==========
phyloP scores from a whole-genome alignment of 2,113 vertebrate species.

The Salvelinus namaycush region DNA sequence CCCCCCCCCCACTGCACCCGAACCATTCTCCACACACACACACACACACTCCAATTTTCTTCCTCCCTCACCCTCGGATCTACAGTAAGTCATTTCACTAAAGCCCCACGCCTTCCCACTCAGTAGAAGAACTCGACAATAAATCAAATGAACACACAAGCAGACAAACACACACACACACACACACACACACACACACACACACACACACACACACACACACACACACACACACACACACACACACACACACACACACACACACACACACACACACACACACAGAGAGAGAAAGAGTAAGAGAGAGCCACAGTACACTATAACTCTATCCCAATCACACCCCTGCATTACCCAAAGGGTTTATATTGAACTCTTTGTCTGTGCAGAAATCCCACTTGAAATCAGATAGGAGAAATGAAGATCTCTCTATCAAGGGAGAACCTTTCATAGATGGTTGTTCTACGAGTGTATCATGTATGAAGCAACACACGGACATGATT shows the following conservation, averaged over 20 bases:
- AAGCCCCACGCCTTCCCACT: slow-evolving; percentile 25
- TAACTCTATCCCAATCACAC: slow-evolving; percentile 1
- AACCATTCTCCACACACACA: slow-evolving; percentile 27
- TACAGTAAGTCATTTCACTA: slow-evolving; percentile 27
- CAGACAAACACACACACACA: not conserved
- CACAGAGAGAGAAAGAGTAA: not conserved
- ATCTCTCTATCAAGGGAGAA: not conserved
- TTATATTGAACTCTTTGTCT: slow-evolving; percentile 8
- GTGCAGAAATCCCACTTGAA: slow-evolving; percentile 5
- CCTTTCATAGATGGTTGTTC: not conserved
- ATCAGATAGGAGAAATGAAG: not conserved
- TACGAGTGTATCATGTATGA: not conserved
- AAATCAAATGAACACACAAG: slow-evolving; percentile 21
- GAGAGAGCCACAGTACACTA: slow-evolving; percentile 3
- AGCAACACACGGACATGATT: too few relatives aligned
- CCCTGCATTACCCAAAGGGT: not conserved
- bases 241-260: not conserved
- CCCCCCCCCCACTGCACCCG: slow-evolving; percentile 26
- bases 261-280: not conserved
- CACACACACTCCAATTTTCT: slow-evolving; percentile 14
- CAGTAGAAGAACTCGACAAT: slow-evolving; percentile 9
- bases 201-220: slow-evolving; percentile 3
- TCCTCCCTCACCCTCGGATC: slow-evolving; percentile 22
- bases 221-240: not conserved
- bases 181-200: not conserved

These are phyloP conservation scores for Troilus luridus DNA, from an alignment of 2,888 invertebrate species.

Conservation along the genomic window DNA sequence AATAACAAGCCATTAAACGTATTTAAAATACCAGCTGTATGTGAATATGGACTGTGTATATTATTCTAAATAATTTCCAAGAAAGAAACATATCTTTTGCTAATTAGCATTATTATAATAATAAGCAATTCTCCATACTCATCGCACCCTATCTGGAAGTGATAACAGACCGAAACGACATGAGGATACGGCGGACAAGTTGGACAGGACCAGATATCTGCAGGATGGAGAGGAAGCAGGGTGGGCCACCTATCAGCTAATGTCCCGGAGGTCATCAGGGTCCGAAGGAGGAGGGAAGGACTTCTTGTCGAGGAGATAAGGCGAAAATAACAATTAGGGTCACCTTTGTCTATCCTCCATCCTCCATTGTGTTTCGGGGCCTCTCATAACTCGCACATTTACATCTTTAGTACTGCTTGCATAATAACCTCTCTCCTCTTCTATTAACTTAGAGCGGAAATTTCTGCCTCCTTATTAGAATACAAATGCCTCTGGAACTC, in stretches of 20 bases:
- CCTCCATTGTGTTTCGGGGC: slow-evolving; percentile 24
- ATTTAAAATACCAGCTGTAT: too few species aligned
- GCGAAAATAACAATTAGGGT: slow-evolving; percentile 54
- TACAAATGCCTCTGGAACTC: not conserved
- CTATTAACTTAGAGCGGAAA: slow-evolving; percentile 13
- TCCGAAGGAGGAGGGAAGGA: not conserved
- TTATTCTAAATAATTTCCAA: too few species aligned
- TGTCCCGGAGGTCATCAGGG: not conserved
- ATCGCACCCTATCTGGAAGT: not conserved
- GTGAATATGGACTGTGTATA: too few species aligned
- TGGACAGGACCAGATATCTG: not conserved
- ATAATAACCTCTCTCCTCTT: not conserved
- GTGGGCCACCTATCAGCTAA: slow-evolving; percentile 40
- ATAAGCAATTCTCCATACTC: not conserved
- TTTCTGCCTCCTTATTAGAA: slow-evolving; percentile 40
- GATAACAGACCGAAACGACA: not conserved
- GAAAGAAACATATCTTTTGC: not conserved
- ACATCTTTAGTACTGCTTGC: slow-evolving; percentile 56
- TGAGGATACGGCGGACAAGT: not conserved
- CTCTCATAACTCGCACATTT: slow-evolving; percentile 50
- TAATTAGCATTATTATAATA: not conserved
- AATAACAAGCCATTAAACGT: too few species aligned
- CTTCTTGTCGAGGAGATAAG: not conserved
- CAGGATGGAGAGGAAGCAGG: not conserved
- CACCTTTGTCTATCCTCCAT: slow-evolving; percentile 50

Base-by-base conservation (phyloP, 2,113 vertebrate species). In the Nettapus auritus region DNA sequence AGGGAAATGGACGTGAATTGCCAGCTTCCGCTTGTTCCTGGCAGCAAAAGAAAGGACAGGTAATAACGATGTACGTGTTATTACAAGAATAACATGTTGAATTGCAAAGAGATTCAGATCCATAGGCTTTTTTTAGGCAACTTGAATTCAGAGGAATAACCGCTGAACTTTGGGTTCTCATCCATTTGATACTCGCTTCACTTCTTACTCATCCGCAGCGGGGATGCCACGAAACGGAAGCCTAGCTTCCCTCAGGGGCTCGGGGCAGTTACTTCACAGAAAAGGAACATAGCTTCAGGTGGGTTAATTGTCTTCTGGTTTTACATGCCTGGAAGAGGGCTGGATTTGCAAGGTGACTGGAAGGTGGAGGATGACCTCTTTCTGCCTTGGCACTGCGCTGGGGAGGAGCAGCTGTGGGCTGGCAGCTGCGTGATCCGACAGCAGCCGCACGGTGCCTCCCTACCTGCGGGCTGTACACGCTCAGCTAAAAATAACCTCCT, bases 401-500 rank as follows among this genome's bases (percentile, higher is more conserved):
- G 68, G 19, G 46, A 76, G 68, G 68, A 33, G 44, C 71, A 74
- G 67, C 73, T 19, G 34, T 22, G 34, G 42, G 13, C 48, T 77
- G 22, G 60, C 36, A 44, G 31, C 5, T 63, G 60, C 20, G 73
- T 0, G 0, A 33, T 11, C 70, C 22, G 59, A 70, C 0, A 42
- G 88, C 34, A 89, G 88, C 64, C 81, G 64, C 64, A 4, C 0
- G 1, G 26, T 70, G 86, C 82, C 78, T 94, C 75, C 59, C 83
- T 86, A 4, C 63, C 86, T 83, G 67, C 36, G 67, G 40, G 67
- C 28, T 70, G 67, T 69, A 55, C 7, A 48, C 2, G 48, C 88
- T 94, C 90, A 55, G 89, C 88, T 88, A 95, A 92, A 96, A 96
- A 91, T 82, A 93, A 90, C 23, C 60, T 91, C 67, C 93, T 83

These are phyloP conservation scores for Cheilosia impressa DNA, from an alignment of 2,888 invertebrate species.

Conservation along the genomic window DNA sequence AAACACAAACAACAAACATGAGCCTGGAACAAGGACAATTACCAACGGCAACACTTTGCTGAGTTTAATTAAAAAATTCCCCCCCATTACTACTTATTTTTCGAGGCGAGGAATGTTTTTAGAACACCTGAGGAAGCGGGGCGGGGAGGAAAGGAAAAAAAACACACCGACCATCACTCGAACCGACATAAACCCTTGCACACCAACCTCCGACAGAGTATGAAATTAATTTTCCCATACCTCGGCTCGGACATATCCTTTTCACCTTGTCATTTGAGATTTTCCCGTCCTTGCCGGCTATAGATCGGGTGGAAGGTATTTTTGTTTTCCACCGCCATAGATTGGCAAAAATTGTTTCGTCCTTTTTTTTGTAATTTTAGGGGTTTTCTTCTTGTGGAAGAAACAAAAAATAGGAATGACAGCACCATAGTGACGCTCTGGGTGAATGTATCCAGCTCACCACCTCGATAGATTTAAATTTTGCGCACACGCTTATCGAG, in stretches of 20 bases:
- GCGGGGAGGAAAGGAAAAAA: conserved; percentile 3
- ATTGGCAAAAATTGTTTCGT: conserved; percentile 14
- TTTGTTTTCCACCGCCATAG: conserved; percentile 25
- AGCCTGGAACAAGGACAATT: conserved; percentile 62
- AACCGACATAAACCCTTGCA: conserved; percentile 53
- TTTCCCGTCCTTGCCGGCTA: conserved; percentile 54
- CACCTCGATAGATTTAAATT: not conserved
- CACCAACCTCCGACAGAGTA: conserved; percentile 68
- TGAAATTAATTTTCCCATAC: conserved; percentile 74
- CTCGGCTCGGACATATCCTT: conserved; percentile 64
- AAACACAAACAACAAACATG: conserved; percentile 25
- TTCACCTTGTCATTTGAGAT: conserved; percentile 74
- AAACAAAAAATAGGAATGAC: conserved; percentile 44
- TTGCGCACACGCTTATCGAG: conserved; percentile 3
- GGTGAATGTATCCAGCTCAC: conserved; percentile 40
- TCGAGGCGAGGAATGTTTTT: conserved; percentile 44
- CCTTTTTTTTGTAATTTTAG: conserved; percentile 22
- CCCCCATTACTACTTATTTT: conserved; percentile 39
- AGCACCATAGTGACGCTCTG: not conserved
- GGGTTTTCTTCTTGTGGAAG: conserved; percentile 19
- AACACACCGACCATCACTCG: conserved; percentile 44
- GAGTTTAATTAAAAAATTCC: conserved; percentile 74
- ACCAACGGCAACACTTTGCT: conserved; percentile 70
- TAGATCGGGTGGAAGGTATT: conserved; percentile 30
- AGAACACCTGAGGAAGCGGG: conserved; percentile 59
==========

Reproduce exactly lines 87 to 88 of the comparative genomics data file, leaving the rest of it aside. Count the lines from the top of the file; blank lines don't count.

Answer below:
- GGGTTTTCTTCTTGTGGAAG: conserved; percentile 19
- AACACACCGACCATCACTCG: conserved; percentile 44